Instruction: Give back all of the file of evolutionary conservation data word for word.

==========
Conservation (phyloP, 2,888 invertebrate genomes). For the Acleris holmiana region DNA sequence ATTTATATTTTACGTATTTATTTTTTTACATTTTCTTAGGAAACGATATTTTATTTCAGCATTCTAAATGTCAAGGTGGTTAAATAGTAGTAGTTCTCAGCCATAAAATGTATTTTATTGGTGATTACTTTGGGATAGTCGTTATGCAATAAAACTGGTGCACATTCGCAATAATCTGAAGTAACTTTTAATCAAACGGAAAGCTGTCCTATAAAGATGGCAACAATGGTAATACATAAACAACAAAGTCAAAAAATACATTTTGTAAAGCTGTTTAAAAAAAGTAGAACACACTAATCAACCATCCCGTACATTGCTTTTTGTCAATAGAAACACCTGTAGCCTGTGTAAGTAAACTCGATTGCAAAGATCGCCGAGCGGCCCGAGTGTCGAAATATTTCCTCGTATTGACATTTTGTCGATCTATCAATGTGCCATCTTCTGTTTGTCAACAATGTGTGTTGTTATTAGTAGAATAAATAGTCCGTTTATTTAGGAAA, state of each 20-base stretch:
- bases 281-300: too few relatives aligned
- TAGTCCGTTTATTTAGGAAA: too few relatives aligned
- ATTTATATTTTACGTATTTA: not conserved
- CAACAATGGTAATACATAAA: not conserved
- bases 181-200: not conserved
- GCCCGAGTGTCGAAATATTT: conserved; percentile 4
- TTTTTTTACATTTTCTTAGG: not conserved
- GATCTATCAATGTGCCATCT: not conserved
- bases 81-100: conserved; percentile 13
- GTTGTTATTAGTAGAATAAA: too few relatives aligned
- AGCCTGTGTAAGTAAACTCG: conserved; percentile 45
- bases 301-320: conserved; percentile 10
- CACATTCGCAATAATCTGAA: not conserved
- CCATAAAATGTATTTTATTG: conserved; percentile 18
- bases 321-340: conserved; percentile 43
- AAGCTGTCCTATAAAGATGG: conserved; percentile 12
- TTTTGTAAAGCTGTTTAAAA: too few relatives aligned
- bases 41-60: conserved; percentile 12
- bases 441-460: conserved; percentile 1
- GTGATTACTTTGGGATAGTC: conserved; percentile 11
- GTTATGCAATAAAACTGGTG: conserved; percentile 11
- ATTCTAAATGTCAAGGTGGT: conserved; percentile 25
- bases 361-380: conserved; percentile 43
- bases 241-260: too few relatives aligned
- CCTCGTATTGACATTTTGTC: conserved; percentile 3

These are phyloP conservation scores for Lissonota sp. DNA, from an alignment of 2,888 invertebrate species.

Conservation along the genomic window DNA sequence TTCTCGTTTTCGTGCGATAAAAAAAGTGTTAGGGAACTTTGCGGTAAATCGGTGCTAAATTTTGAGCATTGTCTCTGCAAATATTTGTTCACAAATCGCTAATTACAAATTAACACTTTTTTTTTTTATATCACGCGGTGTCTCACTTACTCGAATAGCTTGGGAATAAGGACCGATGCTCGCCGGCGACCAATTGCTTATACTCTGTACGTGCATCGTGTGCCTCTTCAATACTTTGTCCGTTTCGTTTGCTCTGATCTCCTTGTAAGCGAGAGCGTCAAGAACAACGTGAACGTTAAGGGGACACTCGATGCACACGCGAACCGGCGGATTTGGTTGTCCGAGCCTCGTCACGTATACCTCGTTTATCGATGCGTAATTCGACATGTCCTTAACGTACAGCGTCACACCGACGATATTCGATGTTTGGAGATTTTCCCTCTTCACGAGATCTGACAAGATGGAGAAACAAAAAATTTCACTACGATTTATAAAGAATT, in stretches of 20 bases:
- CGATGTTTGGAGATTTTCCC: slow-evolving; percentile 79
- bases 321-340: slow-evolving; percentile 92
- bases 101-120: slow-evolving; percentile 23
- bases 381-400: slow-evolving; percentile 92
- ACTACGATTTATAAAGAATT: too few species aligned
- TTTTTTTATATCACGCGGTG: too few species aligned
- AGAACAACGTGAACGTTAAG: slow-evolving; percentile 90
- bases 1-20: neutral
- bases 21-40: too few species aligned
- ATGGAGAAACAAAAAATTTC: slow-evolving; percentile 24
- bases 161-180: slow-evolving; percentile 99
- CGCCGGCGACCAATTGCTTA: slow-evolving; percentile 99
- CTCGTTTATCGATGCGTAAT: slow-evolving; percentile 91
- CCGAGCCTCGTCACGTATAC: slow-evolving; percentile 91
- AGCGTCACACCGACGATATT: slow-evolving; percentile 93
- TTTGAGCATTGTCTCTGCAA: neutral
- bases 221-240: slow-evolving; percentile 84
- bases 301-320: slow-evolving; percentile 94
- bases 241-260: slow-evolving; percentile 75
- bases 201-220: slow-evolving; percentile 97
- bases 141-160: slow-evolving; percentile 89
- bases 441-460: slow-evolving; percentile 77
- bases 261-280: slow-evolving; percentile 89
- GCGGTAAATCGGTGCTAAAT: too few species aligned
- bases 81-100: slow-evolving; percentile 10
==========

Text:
Conservation (phyloP, 2,888 invertebrate genomes). For the Acleris holmiana region DNA sequence ATTTATATTTTACGTATTTATTTTTTTACATTTTCTTAGGAAACGATATTTTATTTCAGCATTCTAAATGTCAAGGTGGTTAAATAGTAGTAGTTCTCAGCCATAAAATGTATTTTATTGGTGATTACTTTGGGATAGTCGTTATGCAATAAAACTGGTGCACATTCGCAATAATCTGAAGTAACTTTTAATCAAACGGAAAGCTGTCCTATAAAGATGGCAACAATGGTAATACATAAACAACAAAGTCAAAAAATACATTTTGTAAAGCTGTTTAAAAAAAGTAGAACACACTAATCAACCATCCCGTACATTGCTTTTTGTCAATAGAAACACCTGTAGCCTGTGTAAGTAAACTCGATTGCAAAGATCGCCGAGCGGCCCGAGTGTCGAAATATTTCCTCGTATTGACATTTTGTCGATCTATCAATGTGCCATCTTCTGTTTGTCAACAATGTGTGTTGTTATTAGTAGAATAAATAGTCCGTTTATTTAGGAAA, state of each 20-base stretch:
- bases 281-300: too few relatives aligned
- TAGTCCGTTTATTTAGGAAA: too few relatives aligned
- ATTTATATTTTACGTATTTA: not conserved
- CAACAATGGTAATACATAAA: not conserved
- bases 181-200: not conserved
- GCCCGAGTGTCGAAATATTT: conserved; percentile 4
- TTTTTTTACATTTTCTTAGG: not conserved
- GATCTATCAATGTGCCATCT: not conserved
- bases 81-100: conserved; percentile 13
- GTTGTTATTAGTAGAATAAA: too few relatives aligned
- AGCCTGTGTAAGTAAACTCG: conserved; percentile 45
- bases 301-320: conserved; percentile 10
- CACATTCGCAATAATCTGAA: not conserved
- CCATAAAATGTATTTTATTG: conserved; percentile 18
- bases 321-340: conserved; percentile 43
- AAGCTGTCCTATAAAGATGG: conserved; percentile 12
- TTTTGTAAAGCTGTTTAAAA: too few relatives aligned
- bases 41-60: conserved; percentile 12
- bases 441-460: conserved; percentile 1
- GTGATTACTTTGGGATAGTC: conserved; percentile 11
- GTTATGCAATAAAACTGGTG: conserved; percentile 11
- ATTCTAAATGTCAAGGTGGT: conserved; percentile 25
- bases 361-380: conserved; percentile 43
- bases 241-260: too few relatives aligned
- CCTCGTATTGACATTTTGTC: conserved; percentile 3

These are phyloP conservation scores for Lissonota sp. DNA, from an alignment of 2,888 invertebrate species.

Conservation along the genomic window DNA sequence TTCTCGTTTTCGTGCGATAAAAAAAGTGTTAGGGAACTTTGCGGTAAATCGGTGCTAAATTTTGAGCATTGTCTCTGCAAATATTTGTTCACAAATCGCTAATTACAAATTAACACTTTTTTTTTTTATATCACGCGGTGTCTCACTTACTCGAATAGCTTGGGAATAAGGACCGATGCTCGCCGGCGACCAATTGCTTATACTCTGTACGTGCATCGTGTGCCTCTTCAATACTTTGTCCGTTTCGTTTGCTCTGATCTCCTTGTAAGCGAGAGCGTCAAGAACAACGTGAACGTTAAGGGGACACTCGATGCACACGCGAACCGGCGGATTTGGTTGTCCGAGCCTCGTCACGTATACCTCGTTTATCGATGCGTAATTCGACATGTCCTTAACGTACAGCGTCACACCGACGATATTCGATGTTTGGAGATTTTCCCTCTTCACGAGATCTGACAAGATGGAGAAACAAAAAATTTCACTACGATTTATAAAGAATT, in stretches of 20 bases:
- CGATGTTTGGAGATTTTCCC: slow-evolving; percentile 79
- bases 321-340: slow-evolving; percentile 92
- bases 101-120: slow-evolving; percentile 23
- bases 381-400: slow-evolving; percentile 92
- ACTACGATTTATAAAGAATT: too few species aligned
- TTTTTTTATATCACGCGGTG: too few species aligned
- AGAACAACGTGAACGTTAAG: slow-evolving; percentile 90
- bases 1-20: neutral
- bases 21-40: too few species aligned
- ATGGAGAAACAAAAAATTTC: slow-evolving; percentile 24
- bases 161-180: slow-evolving; percentile 99
- CGCCGGCGACCAATTGCTTA: slow-evolving; percentile 99
- CTCGTTTATCGATGCGTAAT: slow-evolving; percentile 91
- CCGAGCCTCGTCACGTATAC: slow-evolving; percentile 91
- AGCGTCACACCGACGATATT: slow-evolving; percentile 93
- TTTGAGCATTGTCTCTGCAA: neutral
- bases 221-240: slow-evolving; percentile 84
- bases 301-320: slow-evolving; percentile 94
- bases 241-260: slow-evolving; percentile 75
- bases 201-220: slow-evolving; percentile 97
- bases 141-160: slow-evolving; percentile 89
- bases 441-460: slow-evolving; percentile 77
- bases 261-280: slow-evolving; percentile 89
- GCGGTAAATCGGTGCTAAAT: too few species aligned
- bases 81-100: slow-evolving; percentile 10